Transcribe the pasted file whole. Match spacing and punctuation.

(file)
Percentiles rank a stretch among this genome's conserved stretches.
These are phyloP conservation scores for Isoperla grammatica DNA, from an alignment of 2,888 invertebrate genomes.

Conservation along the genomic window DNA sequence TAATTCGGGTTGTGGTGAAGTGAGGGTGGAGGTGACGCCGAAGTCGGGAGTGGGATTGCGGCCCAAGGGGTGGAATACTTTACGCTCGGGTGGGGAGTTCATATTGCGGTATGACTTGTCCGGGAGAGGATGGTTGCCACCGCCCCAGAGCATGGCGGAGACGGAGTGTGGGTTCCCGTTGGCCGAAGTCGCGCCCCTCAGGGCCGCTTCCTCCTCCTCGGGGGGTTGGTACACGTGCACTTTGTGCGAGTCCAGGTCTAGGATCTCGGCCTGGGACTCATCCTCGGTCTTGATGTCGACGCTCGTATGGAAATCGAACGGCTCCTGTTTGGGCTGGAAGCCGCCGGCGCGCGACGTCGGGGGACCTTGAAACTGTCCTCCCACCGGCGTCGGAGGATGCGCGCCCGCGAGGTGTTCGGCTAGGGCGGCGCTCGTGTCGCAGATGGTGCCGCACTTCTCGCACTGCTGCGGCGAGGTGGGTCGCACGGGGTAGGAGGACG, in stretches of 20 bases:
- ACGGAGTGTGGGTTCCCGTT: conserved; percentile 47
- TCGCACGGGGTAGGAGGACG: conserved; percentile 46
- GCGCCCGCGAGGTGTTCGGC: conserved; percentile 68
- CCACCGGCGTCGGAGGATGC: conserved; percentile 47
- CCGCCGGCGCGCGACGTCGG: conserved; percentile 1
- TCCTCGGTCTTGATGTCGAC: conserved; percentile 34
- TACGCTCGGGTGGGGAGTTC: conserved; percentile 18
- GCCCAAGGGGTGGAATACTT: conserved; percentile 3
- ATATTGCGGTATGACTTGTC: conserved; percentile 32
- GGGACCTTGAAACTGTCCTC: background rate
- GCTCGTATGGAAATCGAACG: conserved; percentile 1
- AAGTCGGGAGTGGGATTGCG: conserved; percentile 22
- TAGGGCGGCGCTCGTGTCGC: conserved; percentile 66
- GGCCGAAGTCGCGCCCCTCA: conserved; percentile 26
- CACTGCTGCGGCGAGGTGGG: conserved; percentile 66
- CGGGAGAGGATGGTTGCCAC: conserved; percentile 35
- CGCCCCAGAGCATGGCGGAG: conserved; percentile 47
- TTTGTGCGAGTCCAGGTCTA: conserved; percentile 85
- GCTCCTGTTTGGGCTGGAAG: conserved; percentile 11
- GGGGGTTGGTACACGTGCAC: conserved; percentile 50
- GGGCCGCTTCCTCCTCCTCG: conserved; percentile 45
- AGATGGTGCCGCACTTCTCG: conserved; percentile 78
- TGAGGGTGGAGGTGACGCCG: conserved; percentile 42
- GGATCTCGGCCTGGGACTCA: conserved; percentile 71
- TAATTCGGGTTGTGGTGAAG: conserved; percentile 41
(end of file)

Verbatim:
Percentiles rank a stretch among this genome's conserved stretches.
These are phyloP conservation scores for Isoperla grammatica DNA, from an alignment of 2,888 invertebrate genomes.

Conservation along the genomic window DNA sequence TAATTCGGGTTGTGGTGAAGTGAGGGTGGAGGTGACGCCGAAGTCGGGAGTGGGATTGCGGCCCAAGGGGTGGAATACTTTACGCTCGGGTGGGGAGTTCATATTGCGGTATGACTTGTCCGGGAGAGGATGGTTGCCACCGCCCCAGAGCATGGCGGAGACGGAGTGTGGGTTCCCGTTGGCCGAAGTCGCGCCCCTCAGGGCCGCTTCCTCCTCCTCGGGGGGTTGGTACACGTGCACTTTGTGCGAGTCCAGGTCTAGGATCTCGGCCTGGGACTCATCCTCGGTCTTGATGTCGACGCTCGTATGGAAATCGAACGGCTCCTGTTTGGGCTGGAAGCCGCCGGCGCGCGACGTCGGGGGACCTTGAAACTGTCCTCCCACCGGCGTCGGAGGATGCGCGCCCGCGAGGTGTTCGGCTAGGGCGGCGCTCGTGTCGCAGATGGTGCCGCACTTCTCGCACTGCTGCGGCGAGGTGGGTCGCACGGGGTAGGAGGACG, in stretches of 20 bases:
- ACGGAGTGTGGGTTCCCGTT: conserved; percentile 47
- TCGCACGGGGTAGGAGGACG: conserved; percentile 46
- GCGCCCGCGAGGTGTTCGGC: conserved; percentile 68
- CCACCGGCGTCGGAGGATGC: conserved; percentile 47
- CCGCCGGCGCGCGACGTCGG: conserved; percentile 1
- TCCTCGGTCTTGATGTCGAC: conserved; percentile 34
- TACGCTCGGGTGGGGAGTTC: conserved; percentile 18
- GCCCAAGGGGTGGAATACTT: conserved; percentile 3
- ATATTGCGGTATGACTTGTC: conserved; percentile 32
- GGGACCTTGAAACTGTCCTC: background rate
- GCTCGTATGGAAATCGAACG: conserved; percentile 1
- AAGTCGGGAGTGGGATTGCG: conserved; percentile 22
- TAGGGCGGCGCTCGTGTCGC: conserved; percentile 66
- GGCCGAAGTCGCGCCCCTCA: conserved; percentile 26
- CACTGCTGCGGCGAGGTGGG: conserved; percentile 66
- CGGGAGAGGATGGTTGCCAC: conserved; percentile 35
- CGCCCCAGAGCATGGCGGAG: conserved; percentile 47
- TTTGTGCGAGTCCAGGTCTA: conserved; percentile 85
- GCTCCTGTTTGGGCTGGAAG: conserved; percentile 11
- GGGGGTTGGTACACGTGCAC: conserved; percentile 50
- GGGCCGCTTCCTCCTCCTCG: conserved; percentile 45
- AGATGGTGCCGCACTTCTCG: conserved; percentile 78
- TGAGGGTGGAGGTGACGCCG: conserved; percentile 42
- GGATCTCGGCCTGGGACTCA: conserved; percentile 71
- TAATTCGGGTTGTGGTGAAG: conserved; percentile 41